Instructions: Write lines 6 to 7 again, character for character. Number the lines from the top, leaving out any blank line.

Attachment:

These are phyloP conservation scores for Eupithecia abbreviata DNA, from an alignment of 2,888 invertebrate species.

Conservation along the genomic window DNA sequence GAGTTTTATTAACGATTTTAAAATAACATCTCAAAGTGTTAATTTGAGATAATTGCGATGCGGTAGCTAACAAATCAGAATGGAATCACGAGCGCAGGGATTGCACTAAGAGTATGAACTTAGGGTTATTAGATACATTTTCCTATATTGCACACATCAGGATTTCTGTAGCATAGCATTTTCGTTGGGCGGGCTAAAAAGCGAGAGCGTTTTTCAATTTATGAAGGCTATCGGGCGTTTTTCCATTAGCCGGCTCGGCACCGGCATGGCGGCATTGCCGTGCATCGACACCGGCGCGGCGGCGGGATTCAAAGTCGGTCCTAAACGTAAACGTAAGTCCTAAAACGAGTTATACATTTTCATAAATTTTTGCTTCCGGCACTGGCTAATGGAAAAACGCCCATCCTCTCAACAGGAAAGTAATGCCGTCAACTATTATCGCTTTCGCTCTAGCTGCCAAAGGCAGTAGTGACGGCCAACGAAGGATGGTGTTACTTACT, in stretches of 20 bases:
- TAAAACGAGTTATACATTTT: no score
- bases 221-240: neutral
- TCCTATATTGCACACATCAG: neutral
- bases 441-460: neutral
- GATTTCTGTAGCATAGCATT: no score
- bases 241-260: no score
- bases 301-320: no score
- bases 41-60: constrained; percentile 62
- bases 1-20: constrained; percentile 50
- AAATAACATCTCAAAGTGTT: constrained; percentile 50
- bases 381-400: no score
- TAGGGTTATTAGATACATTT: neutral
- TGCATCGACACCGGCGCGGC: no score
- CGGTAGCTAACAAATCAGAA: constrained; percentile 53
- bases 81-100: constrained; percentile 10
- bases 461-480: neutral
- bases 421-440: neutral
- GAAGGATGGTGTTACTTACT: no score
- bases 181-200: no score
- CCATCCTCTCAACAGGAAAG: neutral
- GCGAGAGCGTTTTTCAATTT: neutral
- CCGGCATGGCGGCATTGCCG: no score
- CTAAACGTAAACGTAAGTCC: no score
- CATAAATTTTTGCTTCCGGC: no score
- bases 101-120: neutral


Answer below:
- bases 441-460: neutral
- GATTTCTGTAGCATAGCATT: no score